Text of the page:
All Major Chipmakers Pledge to Give U.S. Requested Data

(Bloomberg) -- Every major semiconductor company has pledged to comply with a U.S. request for information pertaining to the global chip shortage, Commerce Secretary Gina Raimondo said on the day of a deadline set by the government.

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“The past two weeks, I personally have called the CEOs of all the major chip producers in the U.S. and overseas, and every CEO has assured me that they will be complying and will be giving us the data that we’ve asked for,” Raimondo said in an interview Monday.

While she hadn’t yet seen the information provided by the companies, Raimondo said she’s “optimistic that they are giving us robust submissions” and that the U.S. won’t need to invoke the Defense Production Act -- a Cold War-era national-security law -- to force manufacturers to comply, a threat she reiterated on Monday.

“I’ll know a lot more after we go through the data that we receive today,” Raimondo said in Chicago. “I hope we don’t have to use the Defense Act to require, but we will if we need to. Because there is a lack of transparency in the supply chain which is breeding mistrust, and we have to uncover kind of what’s going on, where are the chips going, is there hoarding or stockpiling happening.”

Several big chipmakers in Asia said earlier that they responded to the U.S. request without providing sensitive customer data. Taiwan Semiconductor Manufacturing Co. has included no customer-specific information, a company spokeswoman said. Other firms including Micron Technology Inc., Western Digital Corp. and United Microelectronics Corp. have also made submissions ahead of the Monday deadline, according to a U.S. government website.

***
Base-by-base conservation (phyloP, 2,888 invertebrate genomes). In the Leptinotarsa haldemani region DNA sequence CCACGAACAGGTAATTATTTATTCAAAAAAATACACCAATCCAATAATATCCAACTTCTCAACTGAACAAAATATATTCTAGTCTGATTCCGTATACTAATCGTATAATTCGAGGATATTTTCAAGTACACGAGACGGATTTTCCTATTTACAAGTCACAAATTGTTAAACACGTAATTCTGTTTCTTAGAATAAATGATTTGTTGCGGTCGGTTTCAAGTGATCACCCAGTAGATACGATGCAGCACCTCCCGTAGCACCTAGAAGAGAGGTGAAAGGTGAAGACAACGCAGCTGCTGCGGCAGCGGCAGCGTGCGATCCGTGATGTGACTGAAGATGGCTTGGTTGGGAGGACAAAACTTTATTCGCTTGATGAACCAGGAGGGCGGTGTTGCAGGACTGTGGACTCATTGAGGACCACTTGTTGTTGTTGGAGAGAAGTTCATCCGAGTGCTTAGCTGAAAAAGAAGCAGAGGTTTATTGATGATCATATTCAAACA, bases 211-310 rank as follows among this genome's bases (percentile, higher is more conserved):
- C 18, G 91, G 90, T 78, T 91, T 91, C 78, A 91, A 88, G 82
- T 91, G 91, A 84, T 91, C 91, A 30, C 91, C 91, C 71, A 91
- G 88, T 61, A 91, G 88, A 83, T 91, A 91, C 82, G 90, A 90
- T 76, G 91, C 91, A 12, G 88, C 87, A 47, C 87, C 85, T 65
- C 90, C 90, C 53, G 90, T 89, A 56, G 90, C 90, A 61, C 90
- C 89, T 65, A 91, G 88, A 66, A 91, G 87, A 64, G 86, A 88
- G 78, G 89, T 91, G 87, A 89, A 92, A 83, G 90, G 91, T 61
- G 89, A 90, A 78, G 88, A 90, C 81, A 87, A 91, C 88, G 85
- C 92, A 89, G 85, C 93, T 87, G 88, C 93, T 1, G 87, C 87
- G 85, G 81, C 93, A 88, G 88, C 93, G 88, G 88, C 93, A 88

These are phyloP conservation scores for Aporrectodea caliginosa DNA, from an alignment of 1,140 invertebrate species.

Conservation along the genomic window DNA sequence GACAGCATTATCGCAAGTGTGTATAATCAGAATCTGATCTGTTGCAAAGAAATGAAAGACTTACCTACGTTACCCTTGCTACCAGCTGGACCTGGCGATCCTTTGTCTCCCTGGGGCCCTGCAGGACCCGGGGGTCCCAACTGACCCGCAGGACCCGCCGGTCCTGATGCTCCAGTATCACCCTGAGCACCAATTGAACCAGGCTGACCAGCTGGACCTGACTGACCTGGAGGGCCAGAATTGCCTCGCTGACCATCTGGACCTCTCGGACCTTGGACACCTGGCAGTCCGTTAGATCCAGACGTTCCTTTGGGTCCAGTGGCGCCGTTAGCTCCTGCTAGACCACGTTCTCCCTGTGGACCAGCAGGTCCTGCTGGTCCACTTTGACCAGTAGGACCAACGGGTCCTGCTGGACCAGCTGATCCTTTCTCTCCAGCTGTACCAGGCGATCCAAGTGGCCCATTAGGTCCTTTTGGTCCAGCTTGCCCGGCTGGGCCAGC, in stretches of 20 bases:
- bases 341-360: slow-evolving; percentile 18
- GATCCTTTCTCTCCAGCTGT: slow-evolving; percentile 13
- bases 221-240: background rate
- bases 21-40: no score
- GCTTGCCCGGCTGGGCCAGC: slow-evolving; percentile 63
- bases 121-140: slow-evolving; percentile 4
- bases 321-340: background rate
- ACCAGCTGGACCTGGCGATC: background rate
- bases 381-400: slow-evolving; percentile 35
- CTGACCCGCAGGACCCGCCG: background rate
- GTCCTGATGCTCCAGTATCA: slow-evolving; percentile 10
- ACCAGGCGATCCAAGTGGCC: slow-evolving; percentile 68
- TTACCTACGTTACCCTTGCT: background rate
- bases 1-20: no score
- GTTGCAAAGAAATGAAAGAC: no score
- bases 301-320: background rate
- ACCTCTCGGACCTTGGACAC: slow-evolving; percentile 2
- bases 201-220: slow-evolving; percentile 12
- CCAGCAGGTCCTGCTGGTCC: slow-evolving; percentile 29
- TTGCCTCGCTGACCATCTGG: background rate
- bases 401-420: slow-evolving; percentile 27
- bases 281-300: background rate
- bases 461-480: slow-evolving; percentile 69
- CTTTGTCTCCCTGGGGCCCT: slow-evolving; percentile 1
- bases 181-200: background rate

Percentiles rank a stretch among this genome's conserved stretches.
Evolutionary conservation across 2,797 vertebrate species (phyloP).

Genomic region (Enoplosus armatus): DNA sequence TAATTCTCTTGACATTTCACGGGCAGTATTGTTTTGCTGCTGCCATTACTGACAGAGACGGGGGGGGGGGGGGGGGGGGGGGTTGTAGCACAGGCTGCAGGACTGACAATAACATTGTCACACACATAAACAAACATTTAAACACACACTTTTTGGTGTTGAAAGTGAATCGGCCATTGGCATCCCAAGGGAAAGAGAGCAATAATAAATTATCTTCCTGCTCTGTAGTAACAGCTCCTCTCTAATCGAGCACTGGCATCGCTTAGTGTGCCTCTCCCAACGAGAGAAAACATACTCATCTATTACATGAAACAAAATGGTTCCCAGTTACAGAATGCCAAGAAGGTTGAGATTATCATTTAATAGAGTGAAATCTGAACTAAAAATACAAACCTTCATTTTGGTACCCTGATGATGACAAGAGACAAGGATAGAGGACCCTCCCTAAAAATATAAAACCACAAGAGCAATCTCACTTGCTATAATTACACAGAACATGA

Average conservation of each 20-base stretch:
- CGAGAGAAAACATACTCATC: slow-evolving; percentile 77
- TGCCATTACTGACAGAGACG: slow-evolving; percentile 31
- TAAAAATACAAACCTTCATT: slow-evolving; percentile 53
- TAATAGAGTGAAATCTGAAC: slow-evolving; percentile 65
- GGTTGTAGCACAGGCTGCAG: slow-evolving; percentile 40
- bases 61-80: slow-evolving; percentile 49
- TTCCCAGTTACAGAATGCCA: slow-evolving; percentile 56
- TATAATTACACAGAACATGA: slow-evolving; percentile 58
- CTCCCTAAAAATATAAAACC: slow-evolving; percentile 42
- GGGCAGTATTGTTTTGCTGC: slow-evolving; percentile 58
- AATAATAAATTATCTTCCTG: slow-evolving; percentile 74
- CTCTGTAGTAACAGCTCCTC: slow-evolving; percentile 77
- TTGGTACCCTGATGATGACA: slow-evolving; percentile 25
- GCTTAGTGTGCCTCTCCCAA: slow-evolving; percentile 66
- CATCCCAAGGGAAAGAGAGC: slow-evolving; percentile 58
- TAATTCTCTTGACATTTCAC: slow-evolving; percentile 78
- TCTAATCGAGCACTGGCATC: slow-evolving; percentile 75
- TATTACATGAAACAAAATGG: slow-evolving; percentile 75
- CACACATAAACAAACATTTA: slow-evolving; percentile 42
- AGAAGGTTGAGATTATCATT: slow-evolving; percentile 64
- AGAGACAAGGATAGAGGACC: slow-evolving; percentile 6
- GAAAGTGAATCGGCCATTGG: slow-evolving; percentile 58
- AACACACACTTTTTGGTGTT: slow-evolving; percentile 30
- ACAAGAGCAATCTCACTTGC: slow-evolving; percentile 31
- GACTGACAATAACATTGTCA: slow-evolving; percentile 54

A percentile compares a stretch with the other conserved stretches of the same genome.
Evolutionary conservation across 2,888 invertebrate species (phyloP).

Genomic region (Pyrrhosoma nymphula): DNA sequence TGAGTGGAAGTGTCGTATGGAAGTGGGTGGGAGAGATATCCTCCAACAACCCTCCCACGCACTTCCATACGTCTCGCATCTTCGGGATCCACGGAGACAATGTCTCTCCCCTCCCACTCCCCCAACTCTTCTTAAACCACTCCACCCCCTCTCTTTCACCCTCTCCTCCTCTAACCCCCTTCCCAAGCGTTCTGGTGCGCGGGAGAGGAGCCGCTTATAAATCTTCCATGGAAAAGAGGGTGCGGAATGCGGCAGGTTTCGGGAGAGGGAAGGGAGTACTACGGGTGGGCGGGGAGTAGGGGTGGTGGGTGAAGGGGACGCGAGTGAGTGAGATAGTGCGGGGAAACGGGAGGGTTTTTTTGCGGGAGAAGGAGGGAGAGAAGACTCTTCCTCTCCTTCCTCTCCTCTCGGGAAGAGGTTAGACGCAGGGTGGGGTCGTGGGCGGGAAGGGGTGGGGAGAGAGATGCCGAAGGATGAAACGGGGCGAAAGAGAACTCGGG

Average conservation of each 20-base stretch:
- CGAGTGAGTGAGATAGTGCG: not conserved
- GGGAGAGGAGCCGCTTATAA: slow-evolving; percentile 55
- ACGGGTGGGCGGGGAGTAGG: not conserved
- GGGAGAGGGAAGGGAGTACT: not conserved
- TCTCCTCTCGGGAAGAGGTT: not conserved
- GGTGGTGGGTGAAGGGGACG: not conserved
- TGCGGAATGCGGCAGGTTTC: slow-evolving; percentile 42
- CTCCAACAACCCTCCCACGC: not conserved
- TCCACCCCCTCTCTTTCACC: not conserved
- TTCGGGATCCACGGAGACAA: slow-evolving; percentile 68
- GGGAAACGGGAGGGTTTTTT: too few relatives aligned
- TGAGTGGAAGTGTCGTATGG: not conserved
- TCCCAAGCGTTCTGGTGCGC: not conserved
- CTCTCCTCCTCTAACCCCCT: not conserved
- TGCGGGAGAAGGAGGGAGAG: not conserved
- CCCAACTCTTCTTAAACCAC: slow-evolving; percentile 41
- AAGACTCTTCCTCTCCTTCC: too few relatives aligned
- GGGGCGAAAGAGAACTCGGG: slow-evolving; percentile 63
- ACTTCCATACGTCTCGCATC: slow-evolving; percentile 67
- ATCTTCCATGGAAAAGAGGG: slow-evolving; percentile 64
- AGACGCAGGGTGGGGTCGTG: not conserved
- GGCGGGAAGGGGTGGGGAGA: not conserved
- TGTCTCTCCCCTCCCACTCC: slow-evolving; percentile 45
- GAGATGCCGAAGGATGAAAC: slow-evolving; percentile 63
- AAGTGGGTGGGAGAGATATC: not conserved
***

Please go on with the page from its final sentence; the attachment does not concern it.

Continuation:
“Due to contractual obligations and after consultation with the U.S. Department of Commerce, no information on customers was disclosed,” Samsung Electronics Co. said. Fellow Korean chipmaker SK Hynix Inc. also said it submitted data after talks with the U.S., providing information in line with maintaining trust with its clients.

Washington’s request in September for data on inventory and sales of chips sparked controversies in both Taiwan and South Korea, with some fearing the U.S. is demanding that companies hand over trade secrets.

The Biden administration is aiming is to alleviate bottlenecks that have idled U.S. car production and caused shortages of consumer electronics and to identify possible hoarding. U.S. officials have repeatedly emphasized that the private sector must step up and provide more transparency if the government is to successfully address the shortage.

Raimondo’s team for months had sought clarity into how companies allocate their semiconductor supply. But previous meetings that convened firms from different industrial sectors hadn’t led to increased transparency and some chipmakers did not want to hand over sensitive business information.

(Updates with response from Korean chipmakers in sixth paragraph)

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